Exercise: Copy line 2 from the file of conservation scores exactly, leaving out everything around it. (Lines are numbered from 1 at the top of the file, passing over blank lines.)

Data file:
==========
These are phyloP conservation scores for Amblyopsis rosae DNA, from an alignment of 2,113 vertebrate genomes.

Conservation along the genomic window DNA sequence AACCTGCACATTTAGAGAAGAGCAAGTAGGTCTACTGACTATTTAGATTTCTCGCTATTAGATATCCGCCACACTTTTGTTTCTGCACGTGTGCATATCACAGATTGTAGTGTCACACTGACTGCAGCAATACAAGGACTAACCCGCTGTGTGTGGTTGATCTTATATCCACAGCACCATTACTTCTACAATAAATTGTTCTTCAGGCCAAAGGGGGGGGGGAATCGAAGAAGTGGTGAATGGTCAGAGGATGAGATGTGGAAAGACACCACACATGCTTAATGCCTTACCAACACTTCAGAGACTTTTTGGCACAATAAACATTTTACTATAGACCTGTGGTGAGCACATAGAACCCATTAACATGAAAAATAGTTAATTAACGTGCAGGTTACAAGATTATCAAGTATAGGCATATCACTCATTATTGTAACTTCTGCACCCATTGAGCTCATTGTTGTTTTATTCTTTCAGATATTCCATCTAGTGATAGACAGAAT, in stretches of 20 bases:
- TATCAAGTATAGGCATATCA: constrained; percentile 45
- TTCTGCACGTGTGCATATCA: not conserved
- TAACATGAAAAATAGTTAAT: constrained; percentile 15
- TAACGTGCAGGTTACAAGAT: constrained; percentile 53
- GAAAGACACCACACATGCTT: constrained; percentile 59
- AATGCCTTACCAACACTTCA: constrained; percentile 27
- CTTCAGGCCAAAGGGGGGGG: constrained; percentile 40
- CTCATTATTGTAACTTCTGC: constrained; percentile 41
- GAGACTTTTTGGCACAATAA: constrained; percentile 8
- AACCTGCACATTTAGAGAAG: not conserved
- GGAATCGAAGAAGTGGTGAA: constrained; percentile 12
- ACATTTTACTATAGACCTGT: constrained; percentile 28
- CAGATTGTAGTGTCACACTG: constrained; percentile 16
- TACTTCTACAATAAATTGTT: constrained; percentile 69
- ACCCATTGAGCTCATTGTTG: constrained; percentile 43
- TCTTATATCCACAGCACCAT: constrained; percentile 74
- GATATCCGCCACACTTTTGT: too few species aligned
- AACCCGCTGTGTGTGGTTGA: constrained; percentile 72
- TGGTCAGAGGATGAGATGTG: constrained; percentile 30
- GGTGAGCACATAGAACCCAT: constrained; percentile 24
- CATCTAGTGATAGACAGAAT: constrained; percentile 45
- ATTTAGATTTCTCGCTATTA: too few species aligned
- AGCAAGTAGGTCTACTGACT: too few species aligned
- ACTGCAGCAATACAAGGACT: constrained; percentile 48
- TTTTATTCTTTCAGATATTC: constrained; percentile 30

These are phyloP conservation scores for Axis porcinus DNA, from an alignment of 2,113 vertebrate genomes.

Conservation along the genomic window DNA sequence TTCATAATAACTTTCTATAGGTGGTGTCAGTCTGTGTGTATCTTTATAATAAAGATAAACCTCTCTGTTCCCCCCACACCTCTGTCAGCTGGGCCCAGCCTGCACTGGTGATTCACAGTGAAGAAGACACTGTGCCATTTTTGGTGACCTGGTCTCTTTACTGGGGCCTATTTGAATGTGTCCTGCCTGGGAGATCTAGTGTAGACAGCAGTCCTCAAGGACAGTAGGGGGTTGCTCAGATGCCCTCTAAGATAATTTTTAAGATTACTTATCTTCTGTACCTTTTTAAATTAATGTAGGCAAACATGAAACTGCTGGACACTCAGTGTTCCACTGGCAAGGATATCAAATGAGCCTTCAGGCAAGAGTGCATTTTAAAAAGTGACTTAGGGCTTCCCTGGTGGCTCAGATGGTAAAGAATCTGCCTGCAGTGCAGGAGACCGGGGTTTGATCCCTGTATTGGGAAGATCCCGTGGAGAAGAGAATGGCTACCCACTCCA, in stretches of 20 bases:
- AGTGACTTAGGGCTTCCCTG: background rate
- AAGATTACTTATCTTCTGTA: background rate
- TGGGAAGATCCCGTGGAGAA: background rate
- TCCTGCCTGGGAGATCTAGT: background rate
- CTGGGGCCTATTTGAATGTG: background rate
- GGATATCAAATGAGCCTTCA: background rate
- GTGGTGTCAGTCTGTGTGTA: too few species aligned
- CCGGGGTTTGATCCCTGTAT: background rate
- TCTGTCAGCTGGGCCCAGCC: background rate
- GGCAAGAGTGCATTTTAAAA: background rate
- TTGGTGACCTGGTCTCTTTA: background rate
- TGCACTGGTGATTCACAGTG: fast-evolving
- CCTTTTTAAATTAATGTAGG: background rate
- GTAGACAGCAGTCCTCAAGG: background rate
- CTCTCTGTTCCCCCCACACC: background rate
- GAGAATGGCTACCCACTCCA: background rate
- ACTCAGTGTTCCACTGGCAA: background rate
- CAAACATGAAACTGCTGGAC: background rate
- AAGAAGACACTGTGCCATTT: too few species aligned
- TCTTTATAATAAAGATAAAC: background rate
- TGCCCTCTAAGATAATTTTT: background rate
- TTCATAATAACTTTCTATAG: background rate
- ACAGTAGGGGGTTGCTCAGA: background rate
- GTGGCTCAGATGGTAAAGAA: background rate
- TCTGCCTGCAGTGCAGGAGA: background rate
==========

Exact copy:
Conservation along the genomic window DNA sequence AACCTGCACATTTAGAGAAGAGCAAGTAGGTCTACTGACTATTTAGATTTCTCGCTATTAGATATCCGCCACACTTTTGTTTCTGCACGTGTGCATATCACAGATTGTAGTGTCACACTGACTGCAGCAATACAAGGACTAACCCGCTGTGTGTGGTTGATCTTATATCCACAGCACCATTACTTCTACAATAAATTGTTCTTCAGGCCAAAGGGGGGGGGGAATCGAAGAAGTGGTGAATGGTCAGAGGATGAGATGTGGAAAGACACCACACATGCTTAATGCCTTACCAACACTTCAGAGACTTTTTGGCACAATAAACATTTTACTATAGACCTGTGGTGAGCACATAGAACCCATTAACATGAAAAATAGTTAATTAACGTGCAGGTTACAAGATTATCAAGTATAGGCATATCACTCATTATTGTAACTTCTGCACCCATTGAGCTCATTGTTGTTTTATTCTTTCAGATATTCCATCTAGTGATAGACAGAAT, in stretches of 20 bases: